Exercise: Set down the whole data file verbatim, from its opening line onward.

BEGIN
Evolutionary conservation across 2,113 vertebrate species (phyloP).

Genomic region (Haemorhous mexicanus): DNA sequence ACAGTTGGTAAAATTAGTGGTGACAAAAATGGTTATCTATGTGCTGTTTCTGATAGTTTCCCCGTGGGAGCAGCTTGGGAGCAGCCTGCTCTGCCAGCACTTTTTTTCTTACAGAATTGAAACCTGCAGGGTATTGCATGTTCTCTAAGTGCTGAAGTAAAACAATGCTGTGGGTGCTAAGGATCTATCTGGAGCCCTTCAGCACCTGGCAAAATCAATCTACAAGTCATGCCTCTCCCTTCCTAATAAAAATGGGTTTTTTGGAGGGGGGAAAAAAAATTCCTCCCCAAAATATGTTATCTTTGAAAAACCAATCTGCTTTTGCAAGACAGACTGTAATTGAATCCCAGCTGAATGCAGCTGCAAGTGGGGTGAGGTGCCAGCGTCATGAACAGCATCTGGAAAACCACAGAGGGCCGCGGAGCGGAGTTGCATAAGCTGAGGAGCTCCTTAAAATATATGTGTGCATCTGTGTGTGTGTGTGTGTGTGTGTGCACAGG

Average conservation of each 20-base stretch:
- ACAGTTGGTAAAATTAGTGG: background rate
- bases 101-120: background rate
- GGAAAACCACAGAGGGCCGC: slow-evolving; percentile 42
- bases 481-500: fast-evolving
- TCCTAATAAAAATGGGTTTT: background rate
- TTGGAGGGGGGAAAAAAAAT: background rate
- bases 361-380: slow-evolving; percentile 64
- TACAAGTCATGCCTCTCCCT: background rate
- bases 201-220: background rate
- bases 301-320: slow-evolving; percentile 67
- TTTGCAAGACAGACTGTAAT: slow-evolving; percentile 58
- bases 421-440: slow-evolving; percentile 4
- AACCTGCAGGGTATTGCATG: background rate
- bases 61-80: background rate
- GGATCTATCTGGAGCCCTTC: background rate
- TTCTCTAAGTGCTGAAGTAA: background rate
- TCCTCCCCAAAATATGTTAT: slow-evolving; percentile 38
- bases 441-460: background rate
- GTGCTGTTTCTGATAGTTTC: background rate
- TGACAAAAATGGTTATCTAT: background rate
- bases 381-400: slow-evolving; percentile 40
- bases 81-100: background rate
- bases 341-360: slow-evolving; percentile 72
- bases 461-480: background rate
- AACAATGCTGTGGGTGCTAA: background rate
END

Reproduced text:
Evolutionary conservation across 2,113 vertebrate species (phyloP).

Genomic region (Haemorhous mexicanus): DNA sequence ACAGTTGGTAAAATTAGTGGTGACAAAAATGGTTATCTATGTGCTGTTTCTGATAGTTTCCCCGTGGGAGCAGCTTGGGAGCAGCCTGCTCTGCCAGCACTTTTTTTCTTACAGAATTGAAACCTGCAGGGTATTGCATGTTCTCTAAGTGCTGAAGTAAAACAATGCTGTGGGTGCTAAGGATCTATCTGGAGCCCTTCAGCACCTGGCAAAATCAATCTACAAGTCATGCCTCTCCCTTCCTAATAAAAATGGGTTTTTTGGAGGGGGGAAAAAAAATTCCTCCCCAAAATATGTTATCTTTGAAAAACCAATCTGCTTTTGCAAGACAGACTGTAATTGAATCCCAGCTGAATGCAGCTGCAAGTGGGGTGAGGTGCCAGCGTCATGAACAGCATCTGGAAAACCACAGAGGGCCGCGGAGCGGAGTTGCATAAGCTGAGGAGCTCCTTAAAATATATGTGTGCATCTGTGTGTGTGTGTGTGTGTGTGTGCACAGG

Average conservation of each 20-base stretch:
- ACAGTTGGTAAAATTAGTGG: background rate
- bases 101-120: background rate
- GGAAAACCACAGAGGGCCGC: slow-evolving; percentile 42
- bases 481-500: fast-evolving
- TCCTAATAAAAATGGGTTTT: background rate
- TTGGAGGGGGGAAAAAAAAT: background rate
- bases 361-380: slow-evolving; percentile 64
- TACAAGTCATGCCTCTCCCT: background rate
- bases 201-220: background rate
- bases 301-320: slow-evolving; percentile 67
- TTTGCAAGACAGACTGTAAT: slow-evolving; percentile 58
- bases 421-440: slow-evolving; percentile 4
- AACCTGCAGGGTATTGCATG: background rate
- bases 61-80: background rate
- GGATCTATCTGGAGCCCTTC: background rate
- TTCTCTAAGTGCTGAAGTAA: background rate
- TCCTCCCCAAAATATGTTAT: slow-evolving; percentile 38
- bases 441-460: background rate
- GTGCTGTTTCTGATAGTTTC: background rate
- TGACAAAAATGGTTATCTAT: background rate
- bases 381-400: slow-evolving; percentile 40
- bases 81-100: background rate
- bases 341-360: slow-evolving; percentile 72
- bases 461-480: background rate
- AACAATGCTGTGGGTGCTAA: background rate